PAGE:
The final round of the mixed doubles competition featured the same pairings as in the crucial third round of the mixed team event: China against Korea, Chinese Taipei against Japan, Europe against the USA. Somewhat surprisingly, eight of the twelve mixed doubles contestants, including all but one of the men, had lost in round three of the team event. None of the men had played each other. Three of the six women had, of course, played other women and lost. Korea’s Kim Hyemin, Chinese Taipei’s Joanne Missingham, and Europe’s Vanessa Wong were hoping to avenge these losses with their partners’ assistance.
Today’s fashion statement was made by Jie Li, who arrived just before the starting time wearing black trousers, a black shirt, a black leather jacket, and a gray striped necktie. His partner Feng Yun was also wearing black, as was Chinese Taipei’s Joanne Missingham, and the Japanese pair was dressed in black suits as always.
The formal atmosphere was lightened by Li He, who was again wearing bluejeans. Yesterday’s joking was gone, but Catalin Taranu, seated next to Vanessa Wong, was beaming smiles around the room. Winless so far, he and his partner could only improve on their results of the past week.
Seated at the front of the room under the television cameras, the Chinese pair, Li He and Piao Wenyao, drew the black stones. This game started with yet another low Chinese opening, but this time the low Chinese formation was played from the white side of the board by the Korean pair, Kim Hyemin and Choi Chulhan.
While the six pairs were competing for medals played and final standings in the playing room, an impromptu match between was being played three of the players from Chinese Taipei and three Japanese players in the adjoining research room: Chen against Yamashiro, Hsiao against Ogata, Wang against Sakai. Clocks were being used. Chinese Taipei won this strictly informal mini-event 2-1. The winners were Yamashiro, Hsiao, and Wang, who reversed their individual outcomes in the formal match three days ago.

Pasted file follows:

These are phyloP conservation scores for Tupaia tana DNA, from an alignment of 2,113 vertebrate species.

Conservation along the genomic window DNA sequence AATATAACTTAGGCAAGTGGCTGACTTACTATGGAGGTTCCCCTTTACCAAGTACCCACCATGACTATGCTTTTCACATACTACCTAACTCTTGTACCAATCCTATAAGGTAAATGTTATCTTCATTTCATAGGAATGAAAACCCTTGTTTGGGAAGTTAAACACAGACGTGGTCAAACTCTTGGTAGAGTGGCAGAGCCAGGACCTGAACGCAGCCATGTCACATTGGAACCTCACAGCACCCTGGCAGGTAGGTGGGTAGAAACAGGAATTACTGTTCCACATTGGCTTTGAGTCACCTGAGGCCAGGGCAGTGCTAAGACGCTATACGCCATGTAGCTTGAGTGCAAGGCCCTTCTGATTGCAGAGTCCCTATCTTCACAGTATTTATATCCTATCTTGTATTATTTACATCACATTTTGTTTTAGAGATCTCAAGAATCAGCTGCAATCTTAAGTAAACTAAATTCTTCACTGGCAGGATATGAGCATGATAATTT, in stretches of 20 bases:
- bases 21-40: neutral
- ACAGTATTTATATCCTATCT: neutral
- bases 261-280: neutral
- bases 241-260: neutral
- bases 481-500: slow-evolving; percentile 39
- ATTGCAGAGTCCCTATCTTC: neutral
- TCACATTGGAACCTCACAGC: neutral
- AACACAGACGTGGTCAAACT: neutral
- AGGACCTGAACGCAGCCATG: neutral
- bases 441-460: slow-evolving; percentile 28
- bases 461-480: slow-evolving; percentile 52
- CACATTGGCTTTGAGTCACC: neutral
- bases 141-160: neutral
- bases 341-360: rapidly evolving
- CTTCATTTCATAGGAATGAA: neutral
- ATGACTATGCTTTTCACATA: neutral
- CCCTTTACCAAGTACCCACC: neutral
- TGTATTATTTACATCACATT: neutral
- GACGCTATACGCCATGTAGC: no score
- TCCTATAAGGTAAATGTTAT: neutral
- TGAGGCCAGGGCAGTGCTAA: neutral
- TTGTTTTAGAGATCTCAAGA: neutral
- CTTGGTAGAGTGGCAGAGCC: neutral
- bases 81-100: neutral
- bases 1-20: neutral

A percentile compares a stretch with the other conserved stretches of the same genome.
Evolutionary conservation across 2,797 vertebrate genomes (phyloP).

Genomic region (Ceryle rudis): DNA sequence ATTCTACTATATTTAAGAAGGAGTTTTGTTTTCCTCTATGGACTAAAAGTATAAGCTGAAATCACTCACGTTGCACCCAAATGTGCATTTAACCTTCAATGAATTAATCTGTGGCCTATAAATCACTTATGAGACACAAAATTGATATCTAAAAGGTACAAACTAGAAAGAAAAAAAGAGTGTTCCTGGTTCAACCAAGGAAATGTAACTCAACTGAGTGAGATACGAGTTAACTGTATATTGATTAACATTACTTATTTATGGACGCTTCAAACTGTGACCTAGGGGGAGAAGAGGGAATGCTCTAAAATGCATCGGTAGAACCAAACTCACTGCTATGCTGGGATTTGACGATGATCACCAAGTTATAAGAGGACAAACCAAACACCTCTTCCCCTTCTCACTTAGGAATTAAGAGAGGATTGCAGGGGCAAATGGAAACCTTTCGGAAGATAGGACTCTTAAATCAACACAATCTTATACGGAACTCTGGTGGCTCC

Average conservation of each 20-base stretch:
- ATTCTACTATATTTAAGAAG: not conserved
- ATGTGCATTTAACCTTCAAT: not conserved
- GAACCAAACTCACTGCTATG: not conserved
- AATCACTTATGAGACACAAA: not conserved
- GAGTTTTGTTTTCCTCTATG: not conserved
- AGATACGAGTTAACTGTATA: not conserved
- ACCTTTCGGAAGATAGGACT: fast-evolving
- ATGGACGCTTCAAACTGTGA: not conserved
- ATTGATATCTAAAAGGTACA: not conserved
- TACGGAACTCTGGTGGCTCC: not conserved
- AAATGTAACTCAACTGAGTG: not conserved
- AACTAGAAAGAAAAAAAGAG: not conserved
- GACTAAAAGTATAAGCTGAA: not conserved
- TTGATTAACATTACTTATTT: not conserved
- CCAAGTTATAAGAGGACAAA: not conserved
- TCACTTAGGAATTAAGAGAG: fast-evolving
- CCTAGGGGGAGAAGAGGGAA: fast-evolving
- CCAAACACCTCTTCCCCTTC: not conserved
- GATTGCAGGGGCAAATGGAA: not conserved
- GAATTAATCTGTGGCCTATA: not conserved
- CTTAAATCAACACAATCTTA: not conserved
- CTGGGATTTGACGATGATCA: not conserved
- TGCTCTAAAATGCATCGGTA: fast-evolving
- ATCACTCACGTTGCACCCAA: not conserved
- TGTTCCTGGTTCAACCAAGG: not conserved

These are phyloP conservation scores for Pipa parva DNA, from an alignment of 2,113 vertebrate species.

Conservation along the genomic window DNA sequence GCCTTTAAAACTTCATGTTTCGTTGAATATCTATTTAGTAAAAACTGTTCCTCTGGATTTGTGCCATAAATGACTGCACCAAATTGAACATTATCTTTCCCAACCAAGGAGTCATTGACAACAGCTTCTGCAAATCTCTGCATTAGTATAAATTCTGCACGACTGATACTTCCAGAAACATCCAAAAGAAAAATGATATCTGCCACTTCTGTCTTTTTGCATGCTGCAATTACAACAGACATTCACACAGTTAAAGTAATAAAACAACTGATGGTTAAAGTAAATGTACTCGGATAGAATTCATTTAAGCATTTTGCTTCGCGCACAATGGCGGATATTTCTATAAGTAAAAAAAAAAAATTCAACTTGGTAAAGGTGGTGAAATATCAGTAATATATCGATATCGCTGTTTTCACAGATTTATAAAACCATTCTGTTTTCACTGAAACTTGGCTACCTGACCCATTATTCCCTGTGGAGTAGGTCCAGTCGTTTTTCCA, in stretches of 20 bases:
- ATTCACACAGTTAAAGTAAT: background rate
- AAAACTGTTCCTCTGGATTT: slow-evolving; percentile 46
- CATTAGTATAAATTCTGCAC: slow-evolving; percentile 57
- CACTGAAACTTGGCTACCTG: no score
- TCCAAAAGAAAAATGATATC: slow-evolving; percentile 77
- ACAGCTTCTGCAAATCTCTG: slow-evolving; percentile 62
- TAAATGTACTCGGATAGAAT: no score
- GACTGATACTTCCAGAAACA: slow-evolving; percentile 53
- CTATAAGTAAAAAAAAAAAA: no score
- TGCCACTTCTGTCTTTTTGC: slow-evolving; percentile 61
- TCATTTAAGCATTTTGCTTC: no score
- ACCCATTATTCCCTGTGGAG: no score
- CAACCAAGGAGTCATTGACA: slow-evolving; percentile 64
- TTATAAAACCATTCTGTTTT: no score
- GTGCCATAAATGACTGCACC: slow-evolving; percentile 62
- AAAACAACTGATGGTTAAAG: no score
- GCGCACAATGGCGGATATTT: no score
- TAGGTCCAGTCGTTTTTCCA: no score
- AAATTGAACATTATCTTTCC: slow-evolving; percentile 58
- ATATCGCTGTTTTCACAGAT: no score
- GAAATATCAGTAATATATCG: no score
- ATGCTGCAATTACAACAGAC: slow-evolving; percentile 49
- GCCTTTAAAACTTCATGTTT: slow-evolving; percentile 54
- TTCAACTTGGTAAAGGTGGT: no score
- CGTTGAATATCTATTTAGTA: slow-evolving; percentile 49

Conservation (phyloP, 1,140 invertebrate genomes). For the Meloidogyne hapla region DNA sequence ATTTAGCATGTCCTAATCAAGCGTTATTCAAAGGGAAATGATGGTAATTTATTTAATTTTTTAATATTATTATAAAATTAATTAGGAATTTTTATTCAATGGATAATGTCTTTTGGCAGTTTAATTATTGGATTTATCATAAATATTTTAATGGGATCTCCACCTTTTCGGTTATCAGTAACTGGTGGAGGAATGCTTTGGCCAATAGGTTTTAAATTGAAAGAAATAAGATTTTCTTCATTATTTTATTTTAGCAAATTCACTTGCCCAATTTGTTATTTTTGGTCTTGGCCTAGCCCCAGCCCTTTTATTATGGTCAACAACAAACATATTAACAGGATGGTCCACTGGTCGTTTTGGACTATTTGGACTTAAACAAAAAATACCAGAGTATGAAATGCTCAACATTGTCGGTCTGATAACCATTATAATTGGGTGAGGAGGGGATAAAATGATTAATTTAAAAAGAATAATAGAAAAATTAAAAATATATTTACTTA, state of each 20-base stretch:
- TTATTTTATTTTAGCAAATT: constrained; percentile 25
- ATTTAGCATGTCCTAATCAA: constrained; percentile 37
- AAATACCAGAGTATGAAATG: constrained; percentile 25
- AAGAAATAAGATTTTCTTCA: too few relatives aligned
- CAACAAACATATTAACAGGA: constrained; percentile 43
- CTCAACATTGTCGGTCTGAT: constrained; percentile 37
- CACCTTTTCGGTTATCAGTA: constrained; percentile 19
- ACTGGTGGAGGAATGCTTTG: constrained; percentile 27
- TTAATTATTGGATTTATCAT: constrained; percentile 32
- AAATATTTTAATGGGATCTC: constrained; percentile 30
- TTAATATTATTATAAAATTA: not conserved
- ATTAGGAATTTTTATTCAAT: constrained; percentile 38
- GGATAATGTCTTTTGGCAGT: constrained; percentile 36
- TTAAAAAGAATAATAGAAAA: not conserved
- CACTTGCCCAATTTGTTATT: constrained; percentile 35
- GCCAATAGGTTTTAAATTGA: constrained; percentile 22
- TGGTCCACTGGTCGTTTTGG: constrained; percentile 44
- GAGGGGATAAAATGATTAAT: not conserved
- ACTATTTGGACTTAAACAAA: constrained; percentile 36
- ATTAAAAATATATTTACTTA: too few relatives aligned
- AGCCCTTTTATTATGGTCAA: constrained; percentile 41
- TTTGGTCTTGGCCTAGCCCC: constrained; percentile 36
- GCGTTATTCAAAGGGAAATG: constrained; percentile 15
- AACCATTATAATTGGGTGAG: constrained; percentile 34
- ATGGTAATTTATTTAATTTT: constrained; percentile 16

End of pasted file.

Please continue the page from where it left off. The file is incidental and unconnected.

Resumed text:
The Europe-USA mixed doubles game ended before noon, and as in the mixed teams competition, it was the Americans who prevailed. Ranka asked Vanessa Wong for her comments about the pair competition. “It was much different from the individual competition,” she said. “You have to play by instinct and trust your partner. The connection between you and your partner is more important than the individual strengths.”
The other two games ended a little past noon, and in them too, the results mirrored the mixed team results, China defeating Korea and Japan defeating Chinese Taipei. The prizes are smaller than for the team event: 12,000 U.S. dollars for first place, 6,000 for second place, 4,000 third and fourth places, 2,000 for fifth and sixth places.
The mixed doubles medals were awarded at an after-lunch ceremony that started with the awards for the draughts competition. Russian and Ukrainian draughts players mounted the dais to receive gold, silver, and bronze medals, and the audience stood for the national anthem of the Russian Federation, followed by music from the Nutcracker Suite. Then came the go pairs. Bronze medals were draped around the necks of Mukai Chiaki and Yamashita Keigo, silver medals around the necks of Kim Hyemin and Choi Chulhan, and gold medals around the necks of Li He and Piao Wenyao, followed by the Chinese national anthem and some modern-style traditional Chinese music. Ms Taki Hiroko of the Japan Pair Go Association, which had launched mixed doubles go some two decades ago, was on hand to congratulate the winners.
The go competition was not quite over. Hidaka Masahiro, three-time Japanese amateur champion and winner of the online go tournament that preceded the World Mind Games, had been avidly following the mixed team and mixed doubles competition for the past week from the research room.
Now he found himself seated at a go board in the center of the playing room. His opponent: Xia He, China’s number three team member and number one gentleman. The handicap: at the request of the organizers, none, Mr Hidaka taking black, white receiving the standard compensation. The result: Mr Hidaka resigned after 158 moves. Mr Xia praised Mr Hidaka’s vision and strategic grasp of the whole board, but Mr Xia had succeeded in forming a double life inside Mr Hidaka’s lower left corner, and white was far ahead.
In the research room, the informal competition between Japan and Chinese Taipei still continued. In the hall outside, tables had been set up in a square and Vladislav Artemyev, the thirteen-year-old Russian chess master who had won the online chess tournament, was playing simultaneous games against thirty Chinese elementary schoolchildren, 21 blue-clad boys and 9 pink-clad girls.
Mind games forever!
– James Davies